Defense

April 3, 2012

C-27 program cut explained, budget aligned with strategy

by TSgt. Jess Harvey
Air Force News

The Air Force deputy chief of staff for strategic plans and programs discussed the reasoning behind the C-27J Spartan program cut from the fiscal 2013 budget request during the Air Force Association’s monthly breakfast seminar March 27.

“It’s not because it isn’t a good aircraft, and it’s not because it wasn’t a good idea $487 billion ago,” said Lt. Gen. Christopher Miller. “We are going to make more disciplined use of defense dollars.”

From a financial and programmatic perspective, anytime an entire weapons system, its logistic support and training infrastructure can be eliminated without harming the capabilities of the force, the benefits are greater, Miller said.

“The savings that you reap from that kind of action is far greater than if you just retired a fractional number of the fleet,” he said.

Coupling the facts that the Air Force was under financial pressure and the life-cycle costs of the C-27 exceeded that of the C-130 Hercules because of how it was to be based, there wasn’t any other realistic option, especially given that the Air Force can accomplish its goals with the C-130, according to Miller. “We remain committed to supporting our Army teammates.”

“(Cutting the C-27 program) was a decision we did not like to make, but that we had to make,” he said. “Its capacity, over and above the rest of the fleet, simply was not needed under the demands of the new strategy. What that allowed us to do was keep some very important things on track.”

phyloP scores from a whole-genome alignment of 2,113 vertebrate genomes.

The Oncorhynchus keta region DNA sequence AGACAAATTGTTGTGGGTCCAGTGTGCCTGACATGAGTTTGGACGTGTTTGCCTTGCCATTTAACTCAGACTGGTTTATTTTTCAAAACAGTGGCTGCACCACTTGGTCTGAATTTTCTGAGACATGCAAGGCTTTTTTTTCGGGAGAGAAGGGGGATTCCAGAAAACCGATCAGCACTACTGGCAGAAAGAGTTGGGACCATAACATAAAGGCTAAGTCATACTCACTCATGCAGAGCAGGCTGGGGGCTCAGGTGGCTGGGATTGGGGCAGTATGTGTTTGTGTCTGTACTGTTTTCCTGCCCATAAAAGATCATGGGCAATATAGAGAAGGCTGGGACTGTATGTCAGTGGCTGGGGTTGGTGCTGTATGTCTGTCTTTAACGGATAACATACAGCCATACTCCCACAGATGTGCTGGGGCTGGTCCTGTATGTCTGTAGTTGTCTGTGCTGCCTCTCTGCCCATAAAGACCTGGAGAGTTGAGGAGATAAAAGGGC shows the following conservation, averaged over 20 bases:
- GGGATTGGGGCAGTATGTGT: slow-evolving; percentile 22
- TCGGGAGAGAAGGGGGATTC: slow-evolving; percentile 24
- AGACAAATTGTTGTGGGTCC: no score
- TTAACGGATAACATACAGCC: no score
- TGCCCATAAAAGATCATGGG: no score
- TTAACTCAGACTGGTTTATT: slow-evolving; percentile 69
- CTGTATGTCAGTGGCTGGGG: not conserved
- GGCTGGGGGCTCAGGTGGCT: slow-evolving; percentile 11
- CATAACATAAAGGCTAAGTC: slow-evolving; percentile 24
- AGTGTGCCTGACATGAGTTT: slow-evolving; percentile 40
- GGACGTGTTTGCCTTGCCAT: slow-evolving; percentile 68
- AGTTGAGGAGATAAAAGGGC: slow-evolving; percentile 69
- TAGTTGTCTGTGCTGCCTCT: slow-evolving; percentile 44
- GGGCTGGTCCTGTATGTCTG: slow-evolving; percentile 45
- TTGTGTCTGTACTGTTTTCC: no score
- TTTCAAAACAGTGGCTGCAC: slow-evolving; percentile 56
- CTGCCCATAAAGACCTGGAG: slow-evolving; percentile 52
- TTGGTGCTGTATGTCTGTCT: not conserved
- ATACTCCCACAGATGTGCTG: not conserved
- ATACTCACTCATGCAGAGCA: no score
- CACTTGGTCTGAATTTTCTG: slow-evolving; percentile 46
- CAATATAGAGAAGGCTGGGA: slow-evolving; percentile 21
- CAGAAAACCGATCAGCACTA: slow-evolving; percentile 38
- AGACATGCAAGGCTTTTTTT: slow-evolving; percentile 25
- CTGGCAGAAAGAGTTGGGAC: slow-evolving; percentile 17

He said the savings allowed the Air Force to maintain focus on systems like the KC-46A Tanker and the F-35 Lightning II joint strike fighter as well as other, not-so-visible systems like global positioning satellites, space programs, and intelligence, surveillance and reconnaissance systems.

“We want to make decisions in the near term that support the strategic vision in the long term,” Miller said. “As we start to come out of Afghanistan, and have come out of Iraq, we are facing a new resource era.”

He said the Air Force is looking at a type of full-spectrum rebalancing within the force.

“We’re trying to bring all these things we’ve done for a long time into a sustainable balance for the future,” the general said. “Space and cyber are clearly more predominant in all aspects of military operations than they used to be.”

The Air Force is going to put even more emphasis on making sure the active, Guard and Reserve components are balanced appropriately and making sure Airmen and assets are fully ready all the time, he said.

“Maintaining a smaller force that is anything less than ready is a bad idea,” said Miller.




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